KARACHI: The hands of a 15-year-old girl looked as gnarled as those of an elderly woman. They spoke of how they became like that by the bitter dryness and the scorching heat of the arid desert. A fly had landed on them to feed on an open cut. But the girl seemed unmoved — perhaps because the scales formed by the accumulation of dead cells on her hands did not allow her to feel the fly’s presence.
Green Crescent Trust (GCT) public relations manager Saad Zuberi, who clicked the picture, says the girl is suffering from a skin disease but that is the least important of her problems. That’s because she is a Thari.
When eight young people from Karachi made their way to Tharparkar four weeks ago, little did they know about the plight of the Tharis. But when they came back, their cameras had captured and preserved both the sufferings and the perseverance of the people of the desert.
The tour was organised by the GCT in collaboration with Alliance Francaise de Karachi. The budding photographers displayed the treasure they brought from the arid land at the Alliance on Friday under the theme, ‘Tharparkar: Beautiful & Misunderstood – a cultural and photography exhibition’.
According to Karachi University Visual Studies Department student Aizaz Tahir, he has tried to bring out the culture of Tharparkar. “My pictures show life,” he said. “Life in Thaparkar means water.” Pointing towards his favourite picture in which a few children were running between mud-made houses covered with hay, he said that this depicts life there. “Despite all the troubles due to scarcity of water, they are happy,” he asserted. He pointed out how a nine-year-old girl was hopping around while carrying her one-year-old sister in her arms. “This is a common sight there,” he said. “Even the little kids have a sense of responsibility and take good care of their younger siblings when their mothers and fathers are out to fetch water and search some labour.”
Another masterpiece of Tahir depicted an old woman with eyes brimming with longing. The young photographer said that this woman was waiting for her daughters who had gone in a neighbouring village to get their pots filled with water.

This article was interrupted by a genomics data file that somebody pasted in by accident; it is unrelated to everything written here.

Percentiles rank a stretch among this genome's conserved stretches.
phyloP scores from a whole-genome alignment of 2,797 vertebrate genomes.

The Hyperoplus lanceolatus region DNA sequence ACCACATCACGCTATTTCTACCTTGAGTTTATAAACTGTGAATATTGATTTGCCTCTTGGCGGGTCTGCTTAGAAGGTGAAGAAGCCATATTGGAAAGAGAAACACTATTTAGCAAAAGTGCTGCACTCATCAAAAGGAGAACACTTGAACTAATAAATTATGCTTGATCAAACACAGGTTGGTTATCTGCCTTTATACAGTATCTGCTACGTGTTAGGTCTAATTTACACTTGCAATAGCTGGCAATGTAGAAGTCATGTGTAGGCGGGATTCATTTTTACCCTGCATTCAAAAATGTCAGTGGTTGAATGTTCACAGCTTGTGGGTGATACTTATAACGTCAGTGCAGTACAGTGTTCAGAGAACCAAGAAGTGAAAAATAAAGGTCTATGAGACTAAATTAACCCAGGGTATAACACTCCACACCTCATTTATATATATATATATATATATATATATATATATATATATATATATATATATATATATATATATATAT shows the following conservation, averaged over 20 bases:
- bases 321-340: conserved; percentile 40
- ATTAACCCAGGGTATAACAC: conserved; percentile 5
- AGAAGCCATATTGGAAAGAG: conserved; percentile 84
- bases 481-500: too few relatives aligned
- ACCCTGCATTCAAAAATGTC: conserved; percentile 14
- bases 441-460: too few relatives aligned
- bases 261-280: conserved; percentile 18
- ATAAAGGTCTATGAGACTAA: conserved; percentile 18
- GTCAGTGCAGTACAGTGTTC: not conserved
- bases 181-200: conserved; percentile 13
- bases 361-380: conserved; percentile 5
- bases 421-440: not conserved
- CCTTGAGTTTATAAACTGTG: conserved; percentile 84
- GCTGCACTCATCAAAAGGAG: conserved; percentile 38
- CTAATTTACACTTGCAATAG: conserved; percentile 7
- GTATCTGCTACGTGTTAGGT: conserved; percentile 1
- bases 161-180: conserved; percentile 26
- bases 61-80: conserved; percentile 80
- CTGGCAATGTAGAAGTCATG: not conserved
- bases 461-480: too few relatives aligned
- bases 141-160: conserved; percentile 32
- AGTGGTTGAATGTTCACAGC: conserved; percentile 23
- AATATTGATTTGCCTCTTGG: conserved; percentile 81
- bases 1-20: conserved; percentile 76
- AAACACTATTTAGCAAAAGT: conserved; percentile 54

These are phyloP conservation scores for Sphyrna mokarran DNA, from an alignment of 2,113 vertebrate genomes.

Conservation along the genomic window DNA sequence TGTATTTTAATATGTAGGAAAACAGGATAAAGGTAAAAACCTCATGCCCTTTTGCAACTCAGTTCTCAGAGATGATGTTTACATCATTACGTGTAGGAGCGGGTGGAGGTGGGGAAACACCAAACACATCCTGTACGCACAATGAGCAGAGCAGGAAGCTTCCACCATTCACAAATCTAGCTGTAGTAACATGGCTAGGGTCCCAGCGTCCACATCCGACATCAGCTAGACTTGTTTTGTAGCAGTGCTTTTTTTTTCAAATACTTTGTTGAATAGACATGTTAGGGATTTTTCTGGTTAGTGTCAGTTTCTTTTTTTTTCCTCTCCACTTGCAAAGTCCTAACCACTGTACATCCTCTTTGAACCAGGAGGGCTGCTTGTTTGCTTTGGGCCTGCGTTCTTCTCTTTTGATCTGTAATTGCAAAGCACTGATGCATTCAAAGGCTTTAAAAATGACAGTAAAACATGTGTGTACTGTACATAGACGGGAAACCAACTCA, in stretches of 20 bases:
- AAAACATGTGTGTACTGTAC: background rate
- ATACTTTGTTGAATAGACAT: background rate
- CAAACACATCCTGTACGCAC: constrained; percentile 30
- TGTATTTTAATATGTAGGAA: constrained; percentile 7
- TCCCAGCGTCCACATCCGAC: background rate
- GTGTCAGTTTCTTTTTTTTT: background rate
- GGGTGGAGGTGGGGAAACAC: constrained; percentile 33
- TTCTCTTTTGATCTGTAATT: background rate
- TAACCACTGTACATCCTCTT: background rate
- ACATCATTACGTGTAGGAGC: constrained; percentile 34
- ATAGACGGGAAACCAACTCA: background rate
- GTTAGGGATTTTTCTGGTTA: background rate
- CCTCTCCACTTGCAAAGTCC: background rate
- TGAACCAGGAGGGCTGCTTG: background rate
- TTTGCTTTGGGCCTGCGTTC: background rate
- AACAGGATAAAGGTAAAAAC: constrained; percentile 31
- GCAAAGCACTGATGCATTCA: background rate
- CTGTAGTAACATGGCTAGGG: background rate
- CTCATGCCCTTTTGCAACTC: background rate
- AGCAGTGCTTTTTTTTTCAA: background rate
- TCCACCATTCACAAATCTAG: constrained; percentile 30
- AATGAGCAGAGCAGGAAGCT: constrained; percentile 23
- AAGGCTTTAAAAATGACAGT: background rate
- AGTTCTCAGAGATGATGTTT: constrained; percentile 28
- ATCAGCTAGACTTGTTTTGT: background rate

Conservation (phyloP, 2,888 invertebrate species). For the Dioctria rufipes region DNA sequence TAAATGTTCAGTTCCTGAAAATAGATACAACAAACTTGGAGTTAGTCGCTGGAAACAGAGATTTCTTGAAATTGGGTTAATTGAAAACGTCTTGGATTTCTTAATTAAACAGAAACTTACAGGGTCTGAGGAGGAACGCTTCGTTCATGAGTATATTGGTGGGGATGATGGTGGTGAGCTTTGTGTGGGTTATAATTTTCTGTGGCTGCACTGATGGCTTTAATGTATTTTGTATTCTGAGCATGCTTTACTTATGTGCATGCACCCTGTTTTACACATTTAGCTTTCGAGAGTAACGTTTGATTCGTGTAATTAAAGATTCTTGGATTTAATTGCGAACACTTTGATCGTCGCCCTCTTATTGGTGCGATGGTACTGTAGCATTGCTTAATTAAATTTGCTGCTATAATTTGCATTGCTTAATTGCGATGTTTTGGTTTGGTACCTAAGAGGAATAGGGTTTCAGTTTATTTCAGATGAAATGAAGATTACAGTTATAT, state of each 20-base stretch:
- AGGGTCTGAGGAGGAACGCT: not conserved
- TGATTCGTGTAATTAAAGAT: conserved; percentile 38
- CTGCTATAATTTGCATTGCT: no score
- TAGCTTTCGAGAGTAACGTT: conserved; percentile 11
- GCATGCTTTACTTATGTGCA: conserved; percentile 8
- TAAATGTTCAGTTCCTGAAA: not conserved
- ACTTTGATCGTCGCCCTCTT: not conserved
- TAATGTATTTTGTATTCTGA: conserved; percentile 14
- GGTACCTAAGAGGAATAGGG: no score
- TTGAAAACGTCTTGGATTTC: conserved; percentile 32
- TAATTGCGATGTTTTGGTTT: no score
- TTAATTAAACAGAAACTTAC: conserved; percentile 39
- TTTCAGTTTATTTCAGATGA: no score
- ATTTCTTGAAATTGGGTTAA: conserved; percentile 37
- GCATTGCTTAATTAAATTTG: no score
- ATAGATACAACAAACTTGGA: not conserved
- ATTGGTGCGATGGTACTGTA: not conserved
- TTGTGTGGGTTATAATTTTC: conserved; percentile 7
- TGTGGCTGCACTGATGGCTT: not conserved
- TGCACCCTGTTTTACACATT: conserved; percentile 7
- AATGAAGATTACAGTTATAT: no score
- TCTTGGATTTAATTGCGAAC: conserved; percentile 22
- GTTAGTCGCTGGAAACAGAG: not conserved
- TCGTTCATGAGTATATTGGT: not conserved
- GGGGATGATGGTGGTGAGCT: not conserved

According to photographer Zahid Suleman, he sought Tharparkar for providing insight through his pictures on the rich cultural landscape of the arid land.
A girl sneaking out of the door of her mud-made house was the best of his shots. According to him, the captivating expression of the young girl showed how eagerly she wanted to go out. The expression spoke of how she wanted to go out to explore the world and prove her skills. “Maybe she wants to become a doctor or an engineer,” he said, while gazing at his own masterpiece. “Or who knows, she could turn out to be a perfect artist. Her eyes are speaking of how full of talent she is.”
Alongside the photographs, 12 drawings were on display. Nine of these drawings were made by students of the Hilal Public School, which is run by the GCT in the desert region.
These nine drawings, among other things, depicted peacocks in different moods. “If you went outside in Tharparkar at around seven in the morning, you would observe as many peacocks as the number of pigeons you see here in Karachi,” said Zuberi. He added that the theme the children worked on was ‘Tharparkar, as they see it’.
Various children came up with different ideas on their surroundings. While class-seven student Ram Kumar drew a blue peacock roaming around his mud-made house, class-three student Preenka drew how her mother prepares lassi outside her house under the shade of a tree.
The exhibition ends March 13.
Published in The Express Tribune, March 1st, 2015.